A couple of years ago, the notoriously shameless tabloid the Daily Mail purchased a website known as Elite Daily, a kind of industrialized content farm that churns out hundreds of blog posts a day, engineered to go viral on Facebook with grabby headlines, generic life advice, and pop-culture GIFs. The site refers to itself as “the voice of generation Y,” and publishes articles like “Men Admit the Unrealistic Expectations You Have About Dating and It’s Pretty Spot On” and “6 Ways Canceling My Gym Membership Helped Me Lose More Weight Faster.”
Elite Daily has always been a legendarily shady operation, as the Awl reported all the way back in 2014, but its institutional mandate to find and exploit the weaknesses in Facebook’s sorting algorithms with a tsunami of trash — often with articles written under pseudonyms, or by using a well-known byline without the author’s permission — made it, briefly, an enormously successful shady operation: A deeply cynical pump-and-dump scheme designed to foster incredible growth by aping whatever sensibility was popular on social media that week, and then sell to a larger entity.
That larger entity turned out to be the online arm of the Daily Mail, which bought Elite Daily for a reported $47 million dollars in 2015, turning the owners of a shoestring garbage farm into millionaires overnight. At the time, Gawker referred to the joining of the families as a “Voltron of shit.” But the Daily Mail was never able to spin much gold out of Elite Daily, which seemed to have finally been kneecapped by changes to Facebook’s News Feed sorting, and at the end of the last year, the company took a $31 million write-down on the acquisition.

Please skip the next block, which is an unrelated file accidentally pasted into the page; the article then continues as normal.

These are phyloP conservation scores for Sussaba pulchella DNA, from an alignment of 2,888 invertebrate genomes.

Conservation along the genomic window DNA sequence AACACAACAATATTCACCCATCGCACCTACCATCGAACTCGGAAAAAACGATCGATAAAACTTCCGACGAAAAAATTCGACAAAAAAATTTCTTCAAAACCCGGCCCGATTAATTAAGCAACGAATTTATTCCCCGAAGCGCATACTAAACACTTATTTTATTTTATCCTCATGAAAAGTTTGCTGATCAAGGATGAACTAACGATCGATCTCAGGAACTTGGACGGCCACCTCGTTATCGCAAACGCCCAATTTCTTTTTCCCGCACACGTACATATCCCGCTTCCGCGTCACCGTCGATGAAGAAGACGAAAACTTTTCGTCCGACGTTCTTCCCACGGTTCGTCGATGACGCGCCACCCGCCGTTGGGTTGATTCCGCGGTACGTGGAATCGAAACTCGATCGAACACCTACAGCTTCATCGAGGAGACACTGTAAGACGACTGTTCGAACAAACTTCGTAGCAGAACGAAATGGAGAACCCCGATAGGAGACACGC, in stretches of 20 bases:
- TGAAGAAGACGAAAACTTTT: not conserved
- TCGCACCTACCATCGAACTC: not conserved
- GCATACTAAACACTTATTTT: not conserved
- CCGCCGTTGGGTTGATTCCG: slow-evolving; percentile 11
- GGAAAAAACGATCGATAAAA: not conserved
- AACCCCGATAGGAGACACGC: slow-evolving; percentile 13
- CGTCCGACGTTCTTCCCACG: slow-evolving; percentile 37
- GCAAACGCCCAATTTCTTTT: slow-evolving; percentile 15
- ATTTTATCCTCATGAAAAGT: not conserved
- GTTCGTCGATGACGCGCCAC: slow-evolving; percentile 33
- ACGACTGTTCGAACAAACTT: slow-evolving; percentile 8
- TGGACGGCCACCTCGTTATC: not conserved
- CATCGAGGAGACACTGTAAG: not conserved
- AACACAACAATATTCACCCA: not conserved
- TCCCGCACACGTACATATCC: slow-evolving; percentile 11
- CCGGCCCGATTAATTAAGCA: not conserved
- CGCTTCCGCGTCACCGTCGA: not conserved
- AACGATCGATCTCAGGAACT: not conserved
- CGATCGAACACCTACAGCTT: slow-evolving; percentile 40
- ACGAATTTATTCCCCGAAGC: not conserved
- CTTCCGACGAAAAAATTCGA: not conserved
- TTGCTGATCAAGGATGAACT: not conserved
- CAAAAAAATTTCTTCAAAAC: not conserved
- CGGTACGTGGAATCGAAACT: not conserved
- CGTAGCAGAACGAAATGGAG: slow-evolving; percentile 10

But, like another viral genius, Elite Daily has risen. Today, it was announced that Bustle, another Facebook-fueled content farm — this one aimed at women — purchased Elite Daily for an undisclosed amount. Bustle launched in 2013, led and funded by former Bleacher Report co-founder Bryan Goldberg, whose general understanding of female-oriented media at the time seemed to be “women be shopping.” (To his credit: In an increasingly unstable environment for digital publishing, Bustle seems to be doing quite well.) Contacted by Business Insider, Goldberg rejected the idea that Elite Daily was a toxic asset. “This property is valuable, I know it’s valuable,” he told the site. “If there’s one person who doesn’t care what the press thinks, it’s me.”
Of course, Elite Daily’s audience isn’t composed solely of members of the press — it’s composed of millennial readers who are visiting the site half as often as they used to. Maybe it’s because Facebook changed its algorithms, or maybe it’s because they finally got sick of the site. Either way, he’s got a tough road ahead. Then again, maybe Goldberg is just looking to buy some MacBooks, a dozen millennial writers, and a Facebook page with 3.5 million “likes” at bargain-basement prices.
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